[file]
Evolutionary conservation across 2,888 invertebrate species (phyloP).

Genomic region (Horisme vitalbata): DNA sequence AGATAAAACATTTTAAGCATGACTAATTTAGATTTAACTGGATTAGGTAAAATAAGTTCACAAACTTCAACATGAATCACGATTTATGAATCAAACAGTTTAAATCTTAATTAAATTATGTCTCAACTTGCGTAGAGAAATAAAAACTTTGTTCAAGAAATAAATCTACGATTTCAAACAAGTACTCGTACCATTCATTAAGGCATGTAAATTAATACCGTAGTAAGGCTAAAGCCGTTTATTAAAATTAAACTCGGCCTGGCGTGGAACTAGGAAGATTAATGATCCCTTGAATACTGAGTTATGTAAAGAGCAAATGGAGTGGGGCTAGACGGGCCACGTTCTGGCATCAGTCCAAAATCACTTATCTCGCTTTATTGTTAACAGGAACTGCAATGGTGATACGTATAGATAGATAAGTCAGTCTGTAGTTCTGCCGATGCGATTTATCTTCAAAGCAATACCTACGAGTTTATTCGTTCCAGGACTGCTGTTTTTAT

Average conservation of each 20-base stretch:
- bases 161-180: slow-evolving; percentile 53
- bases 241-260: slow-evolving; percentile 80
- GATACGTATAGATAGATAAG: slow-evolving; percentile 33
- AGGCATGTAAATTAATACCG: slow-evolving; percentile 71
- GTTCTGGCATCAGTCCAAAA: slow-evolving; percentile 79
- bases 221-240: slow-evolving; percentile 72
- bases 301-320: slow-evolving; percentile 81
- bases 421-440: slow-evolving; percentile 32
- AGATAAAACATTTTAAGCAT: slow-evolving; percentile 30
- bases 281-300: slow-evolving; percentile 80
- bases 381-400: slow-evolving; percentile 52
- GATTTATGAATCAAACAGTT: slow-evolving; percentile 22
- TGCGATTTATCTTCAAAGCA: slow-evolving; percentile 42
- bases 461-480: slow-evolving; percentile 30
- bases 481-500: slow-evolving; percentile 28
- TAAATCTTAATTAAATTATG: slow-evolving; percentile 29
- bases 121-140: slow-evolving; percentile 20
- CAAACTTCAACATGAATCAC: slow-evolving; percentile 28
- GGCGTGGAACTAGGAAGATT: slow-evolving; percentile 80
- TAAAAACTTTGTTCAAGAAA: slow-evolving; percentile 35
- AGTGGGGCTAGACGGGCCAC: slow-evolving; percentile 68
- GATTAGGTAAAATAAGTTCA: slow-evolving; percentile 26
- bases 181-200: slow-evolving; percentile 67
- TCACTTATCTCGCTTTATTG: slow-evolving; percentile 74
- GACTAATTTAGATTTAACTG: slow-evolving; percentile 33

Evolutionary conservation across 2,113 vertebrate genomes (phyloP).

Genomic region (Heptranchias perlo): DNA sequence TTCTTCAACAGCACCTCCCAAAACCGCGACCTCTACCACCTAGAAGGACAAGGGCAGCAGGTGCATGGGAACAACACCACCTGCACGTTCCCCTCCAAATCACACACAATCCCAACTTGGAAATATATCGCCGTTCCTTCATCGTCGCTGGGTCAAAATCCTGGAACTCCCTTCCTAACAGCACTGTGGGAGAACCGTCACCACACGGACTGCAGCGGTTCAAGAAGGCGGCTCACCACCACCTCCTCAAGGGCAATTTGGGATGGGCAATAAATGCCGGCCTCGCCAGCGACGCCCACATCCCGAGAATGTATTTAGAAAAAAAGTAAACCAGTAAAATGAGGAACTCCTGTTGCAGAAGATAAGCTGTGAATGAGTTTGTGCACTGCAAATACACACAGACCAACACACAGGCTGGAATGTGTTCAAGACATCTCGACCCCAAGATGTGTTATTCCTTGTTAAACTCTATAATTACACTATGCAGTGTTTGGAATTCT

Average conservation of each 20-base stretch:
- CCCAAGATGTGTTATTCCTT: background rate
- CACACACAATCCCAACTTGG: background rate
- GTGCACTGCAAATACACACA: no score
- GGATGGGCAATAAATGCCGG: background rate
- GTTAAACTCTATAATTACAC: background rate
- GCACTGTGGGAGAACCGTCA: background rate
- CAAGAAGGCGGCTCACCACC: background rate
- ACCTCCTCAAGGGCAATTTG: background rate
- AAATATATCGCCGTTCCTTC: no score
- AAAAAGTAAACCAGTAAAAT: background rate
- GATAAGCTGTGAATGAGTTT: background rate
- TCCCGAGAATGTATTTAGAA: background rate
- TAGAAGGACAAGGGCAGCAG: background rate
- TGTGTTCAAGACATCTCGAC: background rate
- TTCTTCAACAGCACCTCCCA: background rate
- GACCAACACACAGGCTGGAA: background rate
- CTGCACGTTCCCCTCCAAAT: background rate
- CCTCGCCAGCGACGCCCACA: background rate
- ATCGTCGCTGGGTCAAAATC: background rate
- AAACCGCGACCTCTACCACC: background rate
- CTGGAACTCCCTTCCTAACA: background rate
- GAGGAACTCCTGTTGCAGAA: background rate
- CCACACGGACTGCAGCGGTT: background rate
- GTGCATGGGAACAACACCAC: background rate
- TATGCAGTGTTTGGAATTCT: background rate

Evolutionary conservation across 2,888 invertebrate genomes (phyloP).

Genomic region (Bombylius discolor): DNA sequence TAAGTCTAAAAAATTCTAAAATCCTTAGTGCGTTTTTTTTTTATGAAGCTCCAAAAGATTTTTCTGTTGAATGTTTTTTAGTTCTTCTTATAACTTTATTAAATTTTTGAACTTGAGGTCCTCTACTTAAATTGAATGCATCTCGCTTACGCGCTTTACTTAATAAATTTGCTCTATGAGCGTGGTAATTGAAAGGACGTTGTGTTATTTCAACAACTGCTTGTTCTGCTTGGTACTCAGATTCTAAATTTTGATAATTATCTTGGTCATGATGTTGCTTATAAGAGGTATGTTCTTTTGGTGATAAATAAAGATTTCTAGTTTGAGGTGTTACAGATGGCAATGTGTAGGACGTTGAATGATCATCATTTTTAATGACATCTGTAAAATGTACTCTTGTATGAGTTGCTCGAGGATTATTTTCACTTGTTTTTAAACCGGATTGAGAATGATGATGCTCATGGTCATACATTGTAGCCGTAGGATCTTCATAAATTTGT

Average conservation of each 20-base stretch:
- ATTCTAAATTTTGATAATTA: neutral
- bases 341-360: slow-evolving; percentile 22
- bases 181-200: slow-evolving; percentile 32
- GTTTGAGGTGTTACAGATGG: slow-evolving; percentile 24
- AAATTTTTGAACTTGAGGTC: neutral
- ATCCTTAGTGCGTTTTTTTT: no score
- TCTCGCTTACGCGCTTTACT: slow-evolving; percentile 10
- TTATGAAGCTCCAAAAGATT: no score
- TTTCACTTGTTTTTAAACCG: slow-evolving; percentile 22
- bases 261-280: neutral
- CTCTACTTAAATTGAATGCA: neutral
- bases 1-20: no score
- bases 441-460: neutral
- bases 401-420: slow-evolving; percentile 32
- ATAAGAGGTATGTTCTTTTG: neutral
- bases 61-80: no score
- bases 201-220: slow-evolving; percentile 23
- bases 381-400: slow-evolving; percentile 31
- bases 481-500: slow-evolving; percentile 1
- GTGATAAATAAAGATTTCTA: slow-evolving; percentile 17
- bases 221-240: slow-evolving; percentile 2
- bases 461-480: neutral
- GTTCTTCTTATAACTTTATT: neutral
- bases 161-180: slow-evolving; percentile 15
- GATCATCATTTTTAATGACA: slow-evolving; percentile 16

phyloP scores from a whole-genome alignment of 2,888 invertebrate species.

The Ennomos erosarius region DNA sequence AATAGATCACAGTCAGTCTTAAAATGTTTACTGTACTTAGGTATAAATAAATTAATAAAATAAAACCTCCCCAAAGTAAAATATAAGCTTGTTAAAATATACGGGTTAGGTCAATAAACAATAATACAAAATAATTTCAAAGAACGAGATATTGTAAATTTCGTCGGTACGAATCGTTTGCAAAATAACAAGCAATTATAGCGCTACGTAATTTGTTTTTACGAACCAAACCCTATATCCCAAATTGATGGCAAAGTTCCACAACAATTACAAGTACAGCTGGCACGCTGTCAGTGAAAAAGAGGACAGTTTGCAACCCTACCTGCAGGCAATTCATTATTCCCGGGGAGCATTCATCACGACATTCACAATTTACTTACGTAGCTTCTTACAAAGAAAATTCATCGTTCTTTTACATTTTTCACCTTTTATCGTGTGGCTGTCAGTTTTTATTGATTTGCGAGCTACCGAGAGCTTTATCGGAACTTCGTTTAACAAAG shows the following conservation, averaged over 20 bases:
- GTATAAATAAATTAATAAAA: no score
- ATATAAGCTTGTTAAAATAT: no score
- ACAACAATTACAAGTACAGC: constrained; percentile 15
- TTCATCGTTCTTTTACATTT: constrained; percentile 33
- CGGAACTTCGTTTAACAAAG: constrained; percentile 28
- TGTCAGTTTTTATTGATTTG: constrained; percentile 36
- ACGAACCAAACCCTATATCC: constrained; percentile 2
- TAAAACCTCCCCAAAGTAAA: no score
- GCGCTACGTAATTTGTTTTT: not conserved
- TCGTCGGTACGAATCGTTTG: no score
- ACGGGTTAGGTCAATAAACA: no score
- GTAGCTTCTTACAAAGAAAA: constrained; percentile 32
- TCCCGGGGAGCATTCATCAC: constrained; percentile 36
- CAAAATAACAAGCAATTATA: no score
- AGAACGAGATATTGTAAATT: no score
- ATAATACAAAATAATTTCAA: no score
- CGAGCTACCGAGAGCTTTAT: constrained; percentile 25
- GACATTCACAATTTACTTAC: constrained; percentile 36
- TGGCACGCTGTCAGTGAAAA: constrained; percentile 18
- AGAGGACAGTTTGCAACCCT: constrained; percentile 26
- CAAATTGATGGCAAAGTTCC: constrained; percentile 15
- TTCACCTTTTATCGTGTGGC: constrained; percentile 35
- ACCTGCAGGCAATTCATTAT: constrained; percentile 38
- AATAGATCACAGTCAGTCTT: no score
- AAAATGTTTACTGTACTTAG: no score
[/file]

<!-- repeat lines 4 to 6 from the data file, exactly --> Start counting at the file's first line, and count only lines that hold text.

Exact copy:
- bases 161-180: slow-evolving; percentile 53
- bases 241-260: slow-evolving; percentile 80
- GATACGTATAGATAGATAAG: slow-evolving; percentile 33